Personal electric vehicle (EV) adoption is on the rise and many companies across the U.S. have followed suit by transitioning to EV fleets. Businesses are making the switch to save money on fuel and maintenance costs, lower their carbon emissions, and gain brand equity. Successful electric vehicle fleets require EV fleet management in order to function and operate at optimal levels.
What is an EV fleet?
An EV fleet is a group of electric vehicles owned or leased by the same company or organization. Some companies may only have a few EVs, while others may have hundreds or thousands.
Unlike a fleet of gas-powered vehicles, an EV fleet produces zero emissions, which is beneficial to the company using the EVs and to the environment. At the same time, instead of gasoline, EVs depend on their batteries to run. An EV battery needs to be charged through an EV charging station to have enough power to keep the wheels turning.
What is electric vehicle fleet management?
Electric vehicle fleet management refers to the oversight of the fleet so operations run smoothly, efficiently, on time, and within budget.
The EV fleet management process involves two main components: charging and maintenance. Learn more about EV charging by checking out our “Ultimate Guide to Electrifying a Commercial EV Future” here.
What should EV fleet operators care about?
Like traditional commercial fleet management, EV operators need to track average vehicle speed and where their electric fleet vehicles are on the road in real-time. Unlike traditional fleet management, EV operators have to consider charging data as well. They will need to track company EV charging station health, State of Charge, charging status, vehicle charging session data, and charging behavior of drivers, among other charging-related analytics.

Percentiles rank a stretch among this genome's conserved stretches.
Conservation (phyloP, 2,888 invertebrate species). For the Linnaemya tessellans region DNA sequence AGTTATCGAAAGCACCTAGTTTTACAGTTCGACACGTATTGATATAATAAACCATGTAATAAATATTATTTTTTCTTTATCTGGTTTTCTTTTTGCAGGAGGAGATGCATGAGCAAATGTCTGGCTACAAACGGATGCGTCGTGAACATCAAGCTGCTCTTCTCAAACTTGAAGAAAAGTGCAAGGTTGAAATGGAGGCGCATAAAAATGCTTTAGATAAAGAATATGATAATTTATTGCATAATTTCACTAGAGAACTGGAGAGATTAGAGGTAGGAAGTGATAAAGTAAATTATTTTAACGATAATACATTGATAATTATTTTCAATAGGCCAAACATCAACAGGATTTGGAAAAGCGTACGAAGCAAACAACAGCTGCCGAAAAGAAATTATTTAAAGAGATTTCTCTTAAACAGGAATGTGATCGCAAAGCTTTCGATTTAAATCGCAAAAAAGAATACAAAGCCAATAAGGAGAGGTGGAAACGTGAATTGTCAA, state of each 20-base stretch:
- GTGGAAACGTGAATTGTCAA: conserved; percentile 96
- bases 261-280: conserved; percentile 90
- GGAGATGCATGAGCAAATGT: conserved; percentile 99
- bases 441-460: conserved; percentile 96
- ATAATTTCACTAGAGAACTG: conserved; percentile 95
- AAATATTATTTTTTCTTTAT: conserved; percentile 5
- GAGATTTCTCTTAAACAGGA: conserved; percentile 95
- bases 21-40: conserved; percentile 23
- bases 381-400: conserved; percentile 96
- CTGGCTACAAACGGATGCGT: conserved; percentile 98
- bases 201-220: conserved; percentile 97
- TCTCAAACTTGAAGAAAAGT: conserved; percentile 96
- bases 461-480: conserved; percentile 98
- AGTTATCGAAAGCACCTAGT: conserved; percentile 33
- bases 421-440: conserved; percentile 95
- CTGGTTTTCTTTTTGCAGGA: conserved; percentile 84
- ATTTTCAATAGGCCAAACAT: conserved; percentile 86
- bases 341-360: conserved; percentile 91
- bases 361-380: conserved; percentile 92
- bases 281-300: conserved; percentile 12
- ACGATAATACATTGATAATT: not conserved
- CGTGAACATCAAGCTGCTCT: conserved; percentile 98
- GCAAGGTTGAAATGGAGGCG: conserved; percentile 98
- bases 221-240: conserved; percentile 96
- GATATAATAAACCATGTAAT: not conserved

The most important things an EV fleet operator needs to focus on are:
1. Vehicle range limitations: The number one issue EV fleet managers need to pay attention to is how much the fleet vehicles need to charge in order to successfully complete jobs. EV fleet operators need to know how far a fleet vehicle can go on a full charge at the depot or some other type of home-based charging station before it needs to charge again.
2. Availability of charging infrastructure: An EV fleet manager needs to figure out where EV charging stations are located on drivers’ routes. EV fleet drivers may need to use a public charging station to complete jobs. An EV fleet operator may consider building an EV charging station in a strategic location for the fleet so there aren’t range anxiety issues. Range anxiety is the fear an electric vehicle has insufficient charge and won’t be able to reach its destination.
3. Lack of uniformity: Different EVs require different charging methods and charging times. An EV fleet may consist of light-duty, medium-duty, or heavy-duty vehicles. In order to ensure all vehicles are charged properly, an EV fleet operator needs to note the differences between their fleet vehicles and plan accordingly.
4. Maintenance: Although EVs don’t require as much regular maintenance as gas-powered cars do, they still need to be routinely inspected to ensure they are functioning properly.
A commercial EV fleet needs a dependable EV fleet charging solution in order to flourish. Connect with us to find out which commercial fleet electrification package works best for your fleet and facility: (800) 834-8737.